ADVANCED CONVERSION TECHNOLOGIES FOR SUGARS AND BIOFUELS: SUPERIOR FEEDSTOCKS, PRETREATMENTS, INHIBITOR REMOVAL, AND ENZYMES
Location: Bioenergy Research Unit
Title: Shaping reactor microbiomes to produce the fuel precursor n-butyrate from pretreated cellulosic hydrolysates
Submitted to: Environmental Science and Technology
Publication Type: Peer Reviewed Journal
Publication Acceptance Date: August 15, 2012
Publication Date: October 3, 2012
Citation: Agler, M.T., Werner, J.J., Iten, L.B., Dekker, A., Cotta, M.A., Dien, B.S., Angenent, L.T. 2012. Shaping reactor microbiomes to produce the fuel precursor n-butyrate from pretreated cellulosic hydrolysates. Environmental Science and Technology. 46(18):10229-10238.
Interpretive Summary: Corn fiber is a byproduct of corn wet milling that is enriched for fiber. This paper describes a novel process for converting corn fiber into carboxylic acids for chemical and biofuels applications. Corn fiber was heated in the presence of dilute sulfuric acid so as to hydrolyze the hemicellulose carbohydrates and expose the cellulose fibers. The pretreated corn fiber was neutralized and fed into a bioreactor that contained a microbial consortium suitable for converting the sugars and cellulose into carboxylic acids. The advantages of this approach compared to other fermentation processes is that a mixture of microorganisms were used, which are immune to contamination, and no enzymes were needed for hydrolysis of the cellulose fibers to glucose because the microorganisms naturally produce their own enzymes. The research also examined the effects that operating conditions, substrate composition after biomass pretreatment and bioreactor history had in shaping reactor microbial communities and identified targets for future optimization of the process. This work will be interest to the agricultural processing industry, especially those engaged in corn wet milling.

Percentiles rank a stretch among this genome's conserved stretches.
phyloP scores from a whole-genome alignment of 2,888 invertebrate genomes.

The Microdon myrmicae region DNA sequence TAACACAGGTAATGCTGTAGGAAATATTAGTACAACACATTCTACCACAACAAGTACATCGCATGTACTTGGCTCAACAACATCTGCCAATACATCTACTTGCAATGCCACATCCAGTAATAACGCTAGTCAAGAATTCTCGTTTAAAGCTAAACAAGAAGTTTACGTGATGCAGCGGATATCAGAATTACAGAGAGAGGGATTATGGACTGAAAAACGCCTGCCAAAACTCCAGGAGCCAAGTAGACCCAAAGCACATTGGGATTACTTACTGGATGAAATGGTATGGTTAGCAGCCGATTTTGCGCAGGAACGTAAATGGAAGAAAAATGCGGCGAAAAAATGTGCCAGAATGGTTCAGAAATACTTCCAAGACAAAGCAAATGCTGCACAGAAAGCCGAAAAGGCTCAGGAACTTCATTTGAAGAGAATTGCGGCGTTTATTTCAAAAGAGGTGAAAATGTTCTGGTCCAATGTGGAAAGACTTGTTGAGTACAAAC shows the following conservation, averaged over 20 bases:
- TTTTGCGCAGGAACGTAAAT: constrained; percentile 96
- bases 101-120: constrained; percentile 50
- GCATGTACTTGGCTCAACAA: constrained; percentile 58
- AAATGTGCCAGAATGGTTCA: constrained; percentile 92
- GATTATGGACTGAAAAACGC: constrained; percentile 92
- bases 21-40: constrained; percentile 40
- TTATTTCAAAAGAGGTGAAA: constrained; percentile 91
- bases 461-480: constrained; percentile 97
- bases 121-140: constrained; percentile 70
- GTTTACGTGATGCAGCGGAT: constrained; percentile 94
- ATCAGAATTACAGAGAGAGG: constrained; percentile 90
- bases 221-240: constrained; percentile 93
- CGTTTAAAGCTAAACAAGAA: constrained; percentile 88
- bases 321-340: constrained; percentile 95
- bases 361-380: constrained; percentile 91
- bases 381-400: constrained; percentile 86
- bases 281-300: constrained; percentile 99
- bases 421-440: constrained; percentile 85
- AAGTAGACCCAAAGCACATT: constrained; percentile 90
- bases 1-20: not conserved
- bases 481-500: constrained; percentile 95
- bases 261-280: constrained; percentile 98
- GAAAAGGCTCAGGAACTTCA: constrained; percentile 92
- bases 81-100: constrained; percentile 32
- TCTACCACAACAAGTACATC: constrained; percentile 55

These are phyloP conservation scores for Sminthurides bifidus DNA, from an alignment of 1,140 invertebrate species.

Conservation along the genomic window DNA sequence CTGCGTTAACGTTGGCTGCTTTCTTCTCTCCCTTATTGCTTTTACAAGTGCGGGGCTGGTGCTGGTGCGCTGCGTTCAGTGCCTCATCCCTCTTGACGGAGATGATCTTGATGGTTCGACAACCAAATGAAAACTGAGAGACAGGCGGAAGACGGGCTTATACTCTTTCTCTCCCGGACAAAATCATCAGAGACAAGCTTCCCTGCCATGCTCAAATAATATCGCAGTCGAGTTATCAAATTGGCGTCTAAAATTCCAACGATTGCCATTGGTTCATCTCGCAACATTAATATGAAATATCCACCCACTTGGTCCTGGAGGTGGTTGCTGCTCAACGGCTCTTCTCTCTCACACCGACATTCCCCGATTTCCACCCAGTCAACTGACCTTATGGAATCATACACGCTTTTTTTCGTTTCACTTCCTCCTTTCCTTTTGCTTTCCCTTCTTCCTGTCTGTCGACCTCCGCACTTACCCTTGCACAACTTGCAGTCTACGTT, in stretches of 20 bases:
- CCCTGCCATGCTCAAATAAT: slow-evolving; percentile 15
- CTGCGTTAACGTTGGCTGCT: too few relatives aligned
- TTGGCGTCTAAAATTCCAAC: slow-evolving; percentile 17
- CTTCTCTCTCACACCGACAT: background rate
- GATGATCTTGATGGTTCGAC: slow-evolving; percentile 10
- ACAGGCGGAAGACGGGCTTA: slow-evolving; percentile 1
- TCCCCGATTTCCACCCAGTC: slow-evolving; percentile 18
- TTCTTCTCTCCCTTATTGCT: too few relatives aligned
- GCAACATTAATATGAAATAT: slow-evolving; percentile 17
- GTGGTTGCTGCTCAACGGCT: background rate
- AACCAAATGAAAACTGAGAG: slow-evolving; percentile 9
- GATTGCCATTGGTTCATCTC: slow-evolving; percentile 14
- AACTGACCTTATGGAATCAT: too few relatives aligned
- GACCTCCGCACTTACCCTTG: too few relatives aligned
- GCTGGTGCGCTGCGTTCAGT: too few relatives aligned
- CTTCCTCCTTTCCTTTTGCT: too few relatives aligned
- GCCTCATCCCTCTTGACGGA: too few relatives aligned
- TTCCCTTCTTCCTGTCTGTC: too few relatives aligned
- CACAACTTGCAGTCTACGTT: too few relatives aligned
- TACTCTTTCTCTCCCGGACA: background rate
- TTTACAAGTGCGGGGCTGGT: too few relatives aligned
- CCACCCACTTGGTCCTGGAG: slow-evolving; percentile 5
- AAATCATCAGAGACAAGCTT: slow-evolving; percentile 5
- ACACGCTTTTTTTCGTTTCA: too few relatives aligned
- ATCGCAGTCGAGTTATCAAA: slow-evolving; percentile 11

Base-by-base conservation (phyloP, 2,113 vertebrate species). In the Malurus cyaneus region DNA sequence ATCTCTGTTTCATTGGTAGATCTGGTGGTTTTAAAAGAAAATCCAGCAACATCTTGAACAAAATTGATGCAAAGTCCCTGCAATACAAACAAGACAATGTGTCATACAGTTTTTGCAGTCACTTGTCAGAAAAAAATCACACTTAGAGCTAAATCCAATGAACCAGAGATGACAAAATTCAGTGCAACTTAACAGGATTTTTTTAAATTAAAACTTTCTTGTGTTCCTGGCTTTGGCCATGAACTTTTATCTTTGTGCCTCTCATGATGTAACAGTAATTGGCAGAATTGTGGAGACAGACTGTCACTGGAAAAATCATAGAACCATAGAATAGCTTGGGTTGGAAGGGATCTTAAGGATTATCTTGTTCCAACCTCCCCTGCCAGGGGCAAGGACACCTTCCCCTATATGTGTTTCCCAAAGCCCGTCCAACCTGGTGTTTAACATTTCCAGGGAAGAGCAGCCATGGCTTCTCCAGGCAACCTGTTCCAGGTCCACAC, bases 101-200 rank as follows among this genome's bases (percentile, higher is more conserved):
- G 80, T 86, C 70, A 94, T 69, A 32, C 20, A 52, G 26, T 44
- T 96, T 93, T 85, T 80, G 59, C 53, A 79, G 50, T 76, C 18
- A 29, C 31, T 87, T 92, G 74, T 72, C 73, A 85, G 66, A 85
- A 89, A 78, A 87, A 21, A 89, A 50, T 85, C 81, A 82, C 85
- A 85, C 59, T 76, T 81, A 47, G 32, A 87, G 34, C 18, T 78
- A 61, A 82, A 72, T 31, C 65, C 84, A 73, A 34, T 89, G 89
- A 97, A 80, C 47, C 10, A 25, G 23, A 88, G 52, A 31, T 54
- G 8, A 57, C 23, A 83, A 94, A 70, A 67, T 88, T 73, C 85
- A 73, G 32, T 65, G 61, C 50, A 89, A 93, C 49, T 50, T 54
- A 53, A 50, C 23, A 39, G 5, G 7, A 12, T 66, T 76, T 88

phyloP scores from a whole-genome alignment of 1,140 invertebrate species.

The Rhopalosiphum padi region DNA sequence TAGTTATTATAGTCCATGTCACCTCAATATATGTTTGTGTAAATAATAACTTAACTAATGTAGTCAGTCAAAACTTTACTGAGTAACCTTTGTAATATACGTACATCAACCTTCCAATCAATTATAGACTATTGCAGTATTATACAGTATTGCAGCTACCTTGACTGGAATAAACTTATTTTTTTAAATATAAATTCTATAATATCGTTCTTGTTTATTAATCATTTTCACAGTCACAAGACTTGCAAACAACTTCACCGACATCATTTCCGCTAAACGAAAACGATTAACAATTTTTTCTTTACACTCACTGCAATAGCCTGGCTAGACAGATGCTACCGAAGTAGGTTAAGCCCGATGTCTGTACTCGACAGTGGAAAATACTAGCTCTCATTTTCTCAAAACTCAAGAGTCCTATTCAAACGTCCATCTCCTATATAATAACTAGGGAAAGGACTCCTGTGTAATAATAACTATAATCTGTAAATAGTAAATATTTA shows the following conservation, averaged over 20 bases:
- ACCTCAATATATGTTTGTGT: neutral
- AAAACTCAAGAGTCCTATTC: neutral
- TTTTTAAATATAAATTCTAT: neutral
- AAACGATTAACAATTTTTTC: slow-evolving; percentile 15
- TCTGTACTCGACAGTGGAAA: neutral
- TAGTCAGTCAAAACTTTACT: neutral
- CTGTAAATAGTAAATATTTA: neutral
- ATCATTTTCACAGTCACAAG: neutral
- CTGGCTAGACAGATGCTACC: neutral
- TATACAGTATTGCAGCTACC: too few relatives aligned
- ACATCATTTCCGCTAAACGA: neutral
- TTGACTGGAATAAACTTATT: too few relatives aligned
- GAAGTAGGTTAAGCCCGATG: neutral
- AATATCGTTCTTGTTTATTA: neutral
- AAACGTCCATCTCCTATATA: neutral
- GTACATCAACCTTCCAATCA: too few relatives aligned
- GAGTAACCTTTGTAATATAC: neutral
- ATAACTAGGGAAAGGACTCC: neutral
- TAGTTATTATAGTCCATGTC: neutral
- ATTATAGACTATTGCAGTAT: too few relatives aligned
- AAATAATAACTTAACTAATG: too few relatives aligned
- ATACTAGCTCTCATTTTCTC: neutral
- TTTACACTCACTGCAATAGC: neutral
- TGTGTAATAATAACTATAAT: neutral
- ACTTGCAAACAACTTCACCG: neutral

To maximize the production of carboxylic acids with open cultures of microbial consortia (reactor microbiomes), we performed experiments to understand which factors affect the community dynamics and performance parameters. We operated six thermophilic (55°C) bioreactors to test how the factors: i. biomass pretreatment; ii. bioreactor operating conditions; and iii. bioreactor history (after perturbations during the operating period) affected total fermentation product and n-butyrate performance parameters with corn fiber as the cellulosic biomass waste. The maximum total fermentation production rate of 0.74 g COD l^-1^ d^-1^ and n-butyrate production rate of 0.47 g COD l^-1^ d^-1^ were achieved in bioreactors that were fed with dilute-acid pretreated corn fiber at a pH of 5.5. Computational ecology methods showed that changes in operating conditions to dilute toxic carboxylic acid products, which lead to these maximum performance parameters, also altered the composition of the microbiome, and that the microbiome, in turn, affected the performance. Operating conditions are an important factor (tool for operators) to shape reactor microbiomes, but other factors, such as substrate composition after biomass pretreatment and bioreactor history are also important. Further optimization of operating conditions must relieve the toxicity of carboxylic acids at acidic bioreactor pH levels even more, and this can, for example, be accomplished by extracting the product from the bioreactor solutions.